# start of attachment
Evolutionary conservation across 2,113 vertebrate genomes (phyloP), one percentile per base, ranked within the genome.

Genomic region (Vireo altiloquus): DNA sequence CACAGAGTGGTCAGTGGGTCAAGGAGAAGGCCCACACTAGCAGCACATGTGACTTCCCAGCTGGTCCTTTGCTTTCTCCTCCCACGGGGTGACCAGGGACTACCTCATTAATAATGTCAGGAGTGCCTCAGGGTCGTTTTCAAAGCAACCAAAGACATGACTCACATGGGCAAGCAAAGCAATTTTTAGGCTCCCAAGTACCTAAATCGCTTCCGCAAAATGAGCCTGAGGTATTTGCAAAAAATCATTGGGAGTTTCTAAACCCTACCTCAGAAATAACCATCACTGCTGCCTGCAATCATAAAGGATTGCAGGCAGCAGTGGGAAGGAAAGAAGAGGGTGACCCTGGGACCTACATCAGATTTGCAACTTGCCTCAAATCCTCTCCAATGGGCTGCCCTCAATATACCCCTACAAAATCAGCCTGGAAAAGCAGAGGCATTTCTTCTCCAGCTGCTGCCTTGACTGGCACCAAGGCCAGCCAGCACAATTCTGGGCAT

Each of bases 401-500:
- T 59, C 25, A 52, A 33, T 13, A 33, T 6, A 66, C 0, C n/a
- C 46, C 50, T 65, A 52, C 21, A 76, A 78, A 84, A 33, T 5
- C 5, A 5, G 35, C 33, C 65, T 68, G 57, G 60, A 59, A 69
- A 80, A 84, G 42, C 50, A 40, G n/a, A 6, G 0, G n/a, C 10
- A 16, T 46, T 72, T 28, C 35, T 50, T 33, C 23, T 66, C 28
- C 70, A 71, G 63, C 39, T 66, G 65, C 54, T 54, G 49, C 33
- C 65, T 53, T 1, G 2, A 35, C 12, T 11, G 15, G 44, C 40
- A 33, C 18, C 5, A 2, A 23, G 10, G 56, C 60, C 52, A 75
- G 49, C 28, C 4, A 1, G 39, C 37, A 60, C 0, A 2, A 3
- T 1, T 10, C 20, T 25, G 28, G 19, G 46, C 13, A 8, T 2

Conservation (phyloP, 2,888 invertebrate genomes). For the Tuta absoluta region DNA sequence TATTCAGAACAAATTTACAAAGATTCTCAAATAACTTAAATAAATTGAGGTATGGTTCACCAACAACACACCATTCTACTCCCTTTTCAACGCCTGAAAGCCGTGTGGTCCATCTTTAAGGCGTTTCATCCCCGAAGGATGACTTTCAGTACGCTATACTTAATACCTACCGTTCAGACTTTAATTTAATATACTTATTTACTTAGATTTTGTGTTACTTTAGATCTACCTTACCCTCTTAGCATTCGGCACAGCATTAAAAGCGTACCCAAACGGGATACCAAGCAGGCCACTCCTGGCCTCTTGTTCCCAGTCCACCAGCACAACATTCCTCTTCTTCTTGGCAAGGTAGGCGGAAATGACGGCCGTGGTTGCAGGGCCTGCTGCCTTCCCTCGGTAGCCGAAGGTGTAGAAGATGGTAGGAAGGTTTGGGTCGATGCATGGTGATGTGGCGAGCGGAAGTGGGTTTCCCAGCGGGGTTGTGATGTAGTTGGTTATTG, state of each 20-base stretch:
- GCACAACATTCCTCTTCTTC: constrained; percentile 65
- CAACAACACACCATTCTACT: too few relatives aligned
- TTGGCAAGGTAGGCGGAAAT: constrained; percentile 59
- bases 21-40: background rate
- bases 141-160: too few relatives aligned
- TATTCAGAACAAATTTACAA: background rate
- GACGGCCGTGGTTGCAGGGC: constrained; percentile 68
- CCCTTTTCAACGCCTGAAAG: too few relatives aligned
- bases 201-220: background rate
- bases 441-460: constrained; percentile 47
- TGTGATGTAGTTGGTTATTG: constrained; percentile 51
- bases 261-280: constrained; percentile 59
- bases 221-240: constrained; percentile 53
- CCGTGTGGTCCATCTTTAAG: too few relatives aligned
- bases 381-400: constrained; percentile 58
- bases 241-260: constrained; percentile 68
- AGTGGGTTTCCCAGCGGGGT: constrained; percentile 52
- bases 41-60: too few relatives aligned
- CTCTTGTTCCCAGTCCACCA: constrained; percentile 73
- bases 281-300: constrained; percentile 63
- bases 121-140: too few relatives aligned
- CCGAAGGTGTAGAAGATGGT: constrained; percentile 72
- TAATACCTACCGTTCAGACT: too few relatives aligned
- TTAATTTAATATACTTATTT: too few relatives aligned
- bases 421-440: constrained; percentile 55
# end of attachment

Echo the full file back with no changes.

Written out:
Evolutionary conservation across 2,113 vertebrate genomes (phyloP), one percentile per base, ranked within the genome.

Genomic region (Vireo altiloquus): DNA sequence CACAGAGTGGTCAGTGGGTCAAGGAGAAGGCCCACACTAGCAGCACATGTGACTTCCCAGCTGGTCCTTTGCTTTCTCCTCCCACGGGGTGACCAGGGACTACCTCATTAATAATGTCAGGAGTGCCTCAGGGTCGTTTTCAAAGCAACCAAAGACATGACTCACATGGGCAAGCAAAGCAATTTTTAGGCTCCCAAGTACCTAAATCGCTTCCGCAAAATGAGCCTGAGGTATTTGCAAAAAATCATTGGGAGTTTCTAAACCCTACCTCAGAAATAACCATCACTGCTGCCTGCAATCATAAAGGATTGCAGGCAGCAGTGGGAAGGAAAGAAGAGGGTGACCCTGGGACCTACATCAGATTTGCAACTTGCCTCAAATCCTCTCCAATGGGCTGCCCTCAATATACCCCTACAAAATCAGCCTGGAAAAGCAGAGGCATTTCTTCTCCAGCTGCTGCCTTGACTGGCACCAAGGCCAGCCAGCACAATTCTGGGCAT

Each of bases 401-500:
- T 59, C 25, A 52, A 33, T 13, A 33, T 6, A 66, C 0, C n/a
- C 46, C 50, T 65, A 52, C 21, A 76, A 78, A 84, A 33, T 5
- C 5, A 5, G 35, C 33, C 65, T 68, G 57, G 60, A 59, A 69
- A 80, A 84, G 42, C 50, A 40, G n/a, A 6, G 0, G n/a, C 10
- A 16, T 46, T 72, T 28, C 35, T 50, T 33, C 23, T 66, C 28
- C 70, A 71, G 63, C 39, T 66, G 65, C 54, T 54, G 49, C 33
- C 65, T 53, T 1, G 2, A 35, C 12, T 11, G 15, G 44, C 40
- A 33, C 18, C 5, A 2, A 23, G 10, G 56, C 60, C 52, A 75
- G 49, C 28, C 4, A 1, G 39, C 37, A 60, C 0, A 2, A 3
- T 1, T 10, C 20, T 25, G 28, G 19, G 46, C 13, A 8, T 2

Conservation (phyloP, 2,888 invertebrate genomes). For the Tuta absoluta region DNA sequence TATTCAGAACAAATTTACAAAGATTCTCAAATAACTTAAATAAATTGAGGTATGGTTCACCAACAACACACCATTCTACTCCCTTTTCAACGCCTGAAAGCCGTGTGGTCCATCTTTAAGGCGTTTCATCCCCGAAGGATGACTTTCAGTACGCTATACTTAATACCTACCGTTCAGACTTTAATTTAATATACTTATTTACTTAGATTTTGTGTTACTTTAGATCTACCTTACCCTCTTAGCATTCGGCACAGCATTAAAAGCGTACCCAAACGGGATACCAAGCAGGCCACTCCTGGCCTCTTGTTCCCAGTCCACCAGCACAACATTCCTCTTCTTCTTGGCAAGGTAGGCGGAAATGACGGCCGTGGTTGCAGGGCCTGCTGCCTTCCCTCGGTAGCCGAAGGTGTAGAAGATGGTAGGAAGGTTTGGGTCGATGCATGGTGATGTGGCGAGCGGAAGTGGGTTTCCCAGCGGGGTTGTGATGTAGTTGGTTATTG, state of each 20-base stretch:
- GCACAACATTCCTCTTCTTC: constrained; percentile 65
- CAACAACACACCATTCTACT: too few relatives aligned
- TTGGCAAGGTAGGCGGAAAT: constrained; percentile 59
- bases 21-40: background rate
- bases 141-160: too few relatives aligned
- TATTCAGAACAAATTTACAA: background rate
- GACGGCCGTGGTTGCAGGGC: constrained; percentile 68
- CCCTTTTCAACGCCTGAAAG: too few relatives aligned
- bases 201-220: background rate
- bases 441-460: constrained; percentile 47
- TGTGATGTAGTTGGTTATTG: constrained; percentile 51
- bases 261-280: constrained; percentile 59
- bases 221-240: constrained; percentile 53
- CCGTGTGGTCCATCTTTAAG: too few relatives aligned
- bases 381-400: constrained; percentile 58
- bases 241-260: constrained; percentile 68
- AGTGGGTTTCCCAGCGGGGT: constrained; percentile 52
- bases 41-60: too few relatives aligned
- CTCTTGTTCCCAGTCCACCA: constrained; percentile 73
- bases 281-300: constrained; percentile 63
- bases 121-140: too few relatives aligned
- CCGAAGGTGTAGAAGATGGT: constrained; percentile 72
- TAATACCTACCGTTCAGACT: too few relatives aligned
- TTAATTTAATATACTTATTT: too few relatives aligned
- bases 421-440: constrained; percentile 55